Mrs Groebner began her career at the European Commission in 1978 as an administrator with the Directorate General for Agriculture where she worked on the wine market organisation and in particular on relations with 3rd countries. She then joined the DG for External Relations dealing with various topics such as the GATT Uruguay negotiations, steel agreements, relations with the European Parliament. In 1997 she became Head of Unit of the automotive sector in DG Enterprise and as of 1.9.1999 worked as a Cabinet member for President Romano Prodi. As a Cabinet member she was in charge of all dossiers concerning the environment, industry and enterprises, regional policy, health and consumer policy. She was Director in charge of Resources Management in DG Environment for 5 years, before she re-joined DG Enterprise in September 2008. Viola Groebner studied law at the universities of Bonn and Munich and holds a law degree.











- Michael Fitzpatrick

Associate Administrator, Office of Information and Regulatory Affairs, United States

Michael Fitzpatrick currently serves as the Associate Administrator of the Office of Management and Budget’s Office of Information and Regulatory Affairs (OIRA), where he helps to lead the Obama Administration's development of regulatory policy and White House review of significant Executive Branch regulatory actions. President Obama has also appointed him to the governing council of the Administrative conference of the United States (ACUS).  During the Presidential Transition, he served as deputy lead of the Executive Office of the President and Government Operations Agency Review Teams. Previously, he was a partner in the the Washington, D.C. office of Akin Gump Strauss Hauer & Feld LLP, and an Assistant United States Attorney in Washington, D.C. During the Clinton Administration, he served as a Senior Advisor to the OIRA Administrator.  Mr. Fitzpatrick clerked for Judge William Norris on the U.S. Court of Appeals for the Ninth Circuit after graduating with distinction from Stanford Law School. He holds a M.A. in American History from the University of Virginia and a B.A. from Brown University.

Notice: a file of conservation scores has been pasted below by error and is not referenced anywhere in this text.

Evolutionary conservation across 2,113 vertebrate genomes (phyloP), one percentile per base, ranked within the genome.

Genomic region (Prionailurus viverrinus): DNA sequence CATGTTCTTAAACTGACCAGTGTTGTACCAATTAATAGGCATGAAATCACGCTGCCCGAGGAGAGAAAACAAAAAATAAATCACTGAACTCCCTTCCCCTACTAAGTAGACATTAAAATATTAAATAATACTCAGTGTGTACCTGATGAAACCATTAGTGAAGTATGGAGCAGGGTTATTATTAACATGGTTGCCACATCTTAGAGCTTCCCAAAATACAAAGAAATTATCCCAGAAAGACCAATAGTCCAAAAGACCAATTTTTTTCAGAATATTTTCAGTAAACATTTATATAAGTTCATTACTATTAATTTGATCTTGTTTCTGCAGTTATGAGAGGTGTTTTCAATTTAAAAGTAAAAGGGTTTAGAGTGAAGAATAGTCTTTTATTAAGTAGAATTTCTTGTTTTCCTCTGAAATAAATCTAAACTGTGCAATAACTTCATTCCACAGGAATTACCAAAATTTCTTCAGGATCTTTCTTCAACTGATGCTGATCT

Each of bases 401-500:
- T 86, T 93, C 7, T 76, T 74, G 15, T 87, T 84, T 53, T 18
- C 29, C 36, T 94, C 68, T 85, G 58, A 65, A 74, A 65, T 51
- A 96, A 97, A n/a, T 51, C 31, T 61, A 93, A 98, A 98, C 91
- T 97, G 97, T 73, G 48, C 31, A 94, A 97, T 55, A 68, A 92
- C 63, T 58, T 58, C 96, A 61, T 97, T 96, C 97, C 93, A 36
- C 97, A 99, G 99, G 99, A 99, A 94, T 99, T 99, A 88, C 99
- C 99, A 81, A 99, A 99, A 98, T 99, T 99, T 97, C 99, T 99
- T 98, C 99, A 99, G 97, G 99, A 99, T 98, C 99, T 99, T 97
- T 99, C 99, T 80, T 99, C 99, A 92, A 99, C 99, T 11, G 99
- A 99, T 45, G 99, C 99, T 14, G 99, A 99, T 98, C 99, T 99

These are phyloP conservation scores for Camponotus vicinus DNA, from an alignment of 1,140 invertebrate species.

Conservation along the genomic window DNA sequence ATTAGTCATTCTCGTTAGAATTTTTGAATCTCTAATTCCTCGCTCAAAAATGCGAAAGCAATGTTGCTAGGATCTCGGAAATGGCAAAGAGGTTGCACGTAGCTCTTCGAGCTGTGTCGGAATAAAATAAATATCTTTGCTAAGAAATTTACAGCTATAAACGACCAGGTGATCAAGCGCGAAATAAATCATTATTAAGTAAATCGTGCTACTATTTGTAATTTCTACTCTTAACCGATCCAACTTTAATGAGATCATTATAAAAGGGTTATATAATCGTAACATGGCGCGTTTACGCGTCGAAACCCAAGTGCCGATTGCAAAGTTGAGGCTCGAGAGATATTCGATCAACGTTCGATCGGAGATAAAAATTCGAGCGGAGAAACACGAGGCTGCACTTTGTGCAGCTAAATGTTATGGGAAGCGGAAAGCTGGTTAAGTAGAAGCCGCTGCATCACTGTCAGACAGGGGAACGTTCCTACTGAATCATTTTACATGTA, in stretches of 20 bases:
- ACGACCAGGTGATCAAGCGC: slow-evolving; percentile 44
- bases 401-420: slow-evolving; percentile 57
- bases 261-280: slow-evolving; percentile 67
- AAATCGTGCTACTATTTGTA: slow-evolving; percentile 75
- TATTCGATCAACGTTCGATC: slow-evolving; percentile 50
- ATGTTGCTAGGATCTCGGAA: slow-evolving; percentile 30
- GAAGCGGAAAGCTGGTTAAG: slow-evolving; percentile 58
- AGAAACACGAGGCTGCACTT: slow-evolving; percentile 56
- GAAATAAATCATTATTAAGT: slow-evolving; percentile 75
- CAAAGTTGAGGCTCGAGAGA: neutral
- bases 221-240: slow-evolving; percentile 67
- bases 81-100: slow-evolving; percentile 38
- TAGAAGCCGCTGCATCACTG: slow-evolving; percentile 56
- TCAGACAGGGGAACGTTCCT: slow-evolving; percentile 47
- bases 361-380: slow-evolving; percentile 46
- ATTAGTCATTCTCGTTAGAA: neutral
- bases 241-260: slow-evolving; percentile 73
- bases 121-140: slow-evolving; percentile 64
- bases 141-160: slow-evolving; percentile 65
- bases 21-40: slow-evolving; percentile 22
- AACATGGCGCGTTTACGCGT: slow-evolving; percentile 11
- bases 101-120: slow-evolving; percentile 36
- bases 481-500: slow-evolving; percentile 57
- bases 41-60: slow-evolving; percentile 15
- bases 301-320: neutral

- Tadahiro Asami

Secretary General, Business and Industry Advisory Committee (BIAC)


Named BIAC’s Secretary General since January 2007, Mr. Asami is responsible for the operational leadership and management of the BIAC.  This includes the representation at the OECD of the business communities of 33 member countries with regard to the full spectrum of public policy issues addressed by OECD governments and advanced by the private sector.  Before coming to BIAC, Mr. Asami was immersed in international finance for more than forty years, beginning his career with the Bank of Tokyo. With extensive experience in the fields of capital market, project finance, corporate and emerging market finance, from bases in Tokyo, London and New York, he dealt with financial crisis including Latin America in the 1980s and Asia in the late 1990s. He has also served at the World Bank and the Asian Development Bank. Most recently he served as Advisor to the President of the Institute for International Monetary Affairs (IIMA) where he provided high quality information, and presented opinions relating to international finance and monetary issues to both Japanese and International bodies.